l-Lysine suppresses myofibrillar protein degradation and autophagy in skeletal muscles of senescence-accelerated mouse prone 8
Sarcopenia is a condition of the loss of muscle mass that is associated with aging and that increases the risk for bedridden state, thereby warranting studies of interventions that attenuate sarcopenia. Here the effects of 2-month dietary l-lysine (Lys) supplementation (1.5–3.0 %) on myofibrillar protein degradation and major proteolytic systems were investigated in senescence-accelerated mouse prone 8 (SAMP8). At 36 weeks of age, skeletal muscle and lean body mass was reduced in SAMP8 when compared with control senescence-accelerated mouse resistant 1 (SAMR1). The myofibrillar protein degradation, which was evaluated by the release of 3-methylhistidine, was stimulated in SAMP8, and the autophagy activity, which was evaluated by light chain 3-II, was stimulated in the skeletal muscle of SAMP8. The activation of ubiquitin-proteasome system was not observed in the muscles of SAMP8. However, myofibrillar protein degradation and autophagic activity in skeletal muscles of SAMP8 were suppressed by dietary intake of 3.0 % Lys. The present data indicate that myofibrillar protein degradation by bulk autophagy is stimulated in the skeletal muscles of SAMP8 and that dietary Lys supplementation attenuates sarcopenia in SAMP8 by suppressing autophagic proteolysis.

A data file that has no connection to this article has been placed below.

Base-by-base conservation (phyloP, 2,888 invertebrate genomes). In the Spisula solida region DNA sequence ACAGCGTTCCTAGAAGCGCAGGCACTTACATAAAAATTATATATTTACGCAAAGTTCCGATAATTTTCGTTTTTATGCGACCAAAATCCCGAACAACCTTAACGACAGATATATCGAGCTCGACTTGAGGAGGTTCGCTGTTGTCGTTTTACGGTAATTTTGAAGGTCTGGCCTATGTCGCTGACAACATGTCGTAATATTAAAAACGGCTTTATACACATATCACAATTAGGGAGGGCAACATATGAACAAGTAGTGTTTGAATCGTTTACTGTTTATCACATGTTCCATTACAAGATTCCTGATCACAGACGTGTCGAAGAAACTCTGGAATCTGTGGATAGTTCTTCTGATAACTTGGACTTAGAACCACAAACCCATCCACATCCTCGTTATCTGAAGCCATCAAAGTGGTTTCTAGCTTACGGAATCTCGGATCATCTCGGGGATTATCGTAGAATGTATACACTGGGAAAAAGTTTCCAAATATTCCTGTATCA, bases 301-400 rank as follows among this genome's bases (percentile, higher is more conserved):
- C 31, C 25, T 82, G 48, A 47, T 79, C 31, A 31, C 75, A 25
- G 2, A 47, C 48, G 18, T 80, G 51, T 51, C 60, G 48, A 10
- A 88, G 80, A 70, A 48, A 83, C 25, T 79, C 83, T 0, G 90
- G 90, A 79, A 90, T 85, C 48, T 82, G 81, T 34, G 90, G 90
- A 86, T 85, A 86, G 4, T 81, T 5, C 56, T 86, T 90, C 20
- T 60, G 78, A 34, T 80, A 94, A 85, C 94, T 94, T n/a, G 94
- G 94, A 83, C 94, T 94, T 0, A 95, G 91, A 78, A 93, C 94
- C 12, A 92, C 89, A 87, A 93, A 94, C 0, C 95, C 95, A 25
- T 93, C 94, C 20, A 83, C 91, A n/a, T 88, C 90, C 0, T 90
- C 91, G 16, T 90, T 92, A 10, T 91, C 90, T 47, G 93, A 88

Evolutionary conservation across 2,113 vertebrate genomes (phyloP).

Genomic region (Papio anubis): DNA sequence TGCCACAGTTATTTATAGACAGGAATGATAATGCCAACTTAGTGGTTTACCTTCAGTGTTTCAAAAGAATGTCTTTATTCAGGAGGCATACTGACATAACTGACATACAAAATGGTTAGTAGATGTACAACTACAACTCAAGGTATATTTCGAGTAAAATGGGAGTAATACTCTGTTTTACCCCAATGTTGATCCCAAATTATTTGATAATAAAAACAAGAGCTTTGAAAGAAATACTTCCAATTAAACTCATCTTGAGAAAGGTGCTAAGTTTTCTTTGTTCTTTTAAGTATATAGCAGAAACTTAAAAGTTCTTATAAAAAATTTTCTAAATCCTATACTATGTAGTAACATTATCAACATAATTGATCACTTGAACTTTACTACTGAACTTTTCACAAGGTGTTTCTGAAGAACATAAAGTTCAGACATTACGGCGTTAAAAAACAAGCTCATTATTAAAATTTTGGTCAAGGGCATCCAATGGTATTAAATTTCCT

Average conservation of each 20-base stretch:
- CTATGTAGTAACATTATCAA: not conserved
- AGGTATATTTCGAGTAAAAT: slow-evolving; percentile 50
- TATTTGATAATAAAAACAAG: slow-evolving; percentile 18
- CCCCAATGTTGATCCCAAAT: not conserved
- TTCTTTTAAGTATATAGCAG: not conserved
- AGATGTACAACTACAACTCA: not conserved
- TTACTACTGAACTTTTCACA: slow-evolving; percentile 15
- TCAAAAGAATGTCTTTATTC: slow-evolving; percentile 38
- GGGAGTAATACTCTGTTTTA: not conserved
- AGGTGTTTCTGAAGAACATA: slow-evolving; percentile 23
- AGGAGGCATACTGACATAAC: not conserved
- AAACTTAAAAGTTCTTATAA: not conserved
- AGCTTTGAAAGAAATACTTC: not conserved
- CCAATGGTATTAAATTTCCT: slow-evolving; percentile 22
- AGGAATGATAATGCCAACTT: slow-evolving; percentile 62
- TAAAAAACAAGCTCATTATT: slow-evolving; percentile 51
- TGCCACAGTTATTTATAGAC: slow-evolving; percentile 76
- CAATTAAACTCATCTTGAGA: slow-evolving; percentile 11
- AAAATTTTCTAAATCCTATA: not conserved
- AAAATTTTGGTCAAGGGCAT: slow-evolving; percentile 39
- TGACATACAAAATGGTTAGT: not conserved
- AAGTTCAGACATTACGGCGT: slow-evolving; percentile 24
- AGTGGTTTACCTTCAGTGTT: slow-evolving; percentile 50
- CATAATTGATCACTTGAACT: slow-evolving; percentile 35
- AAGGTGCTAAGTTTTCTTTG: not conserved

KeywordsSarcopenia Autophagy Ubiquitin proteasome system Skeletal muscle Lysine
Light chain 3
Mammalian target of rapamycin
Mitochondrial E3 ubiquitin protein ligase 1
Muscle ring-finger protein 1
Peroxisome proliferator activated receptor γ co-activator 1α
Quantitative reverse transcription PCR
Senescence-accelerated mouse prone 8
Senescence-accelerated mouse resistant 1
p70 ribosomal protein S6 kinase 1
Eukaryotic initiation factor 4E binding protein 1
Amino acids were provided by Ajinomoto Co., Inc. Primer sequences for atrogin-1 and MuRF1 were provided by Professor Takeshi Nikawa, Tokushima University, Japan.
This work was supported by the Sasakawa Scientific Research Grant from The Japan Science Society (Grant No. 27-414).
Compliance with ethical standards
Conflict of interest
We declare no conflict of interest related to this study.
Human subject is not involved in this study.
Research involving Animals
Male SAMP8 (15-week-old, 27–35 g, n = 17) and SAMR1 (15-week-old, 31–35 g, n = 6) were purchased from Japan SLC, Inc. (Shizuoka, Japan). All animal protocols were approved by the Iwate University Animal Research Committee and were performed in compliance with the Guidelines for Animal Experiments of Iwate University (approval number, A201517).
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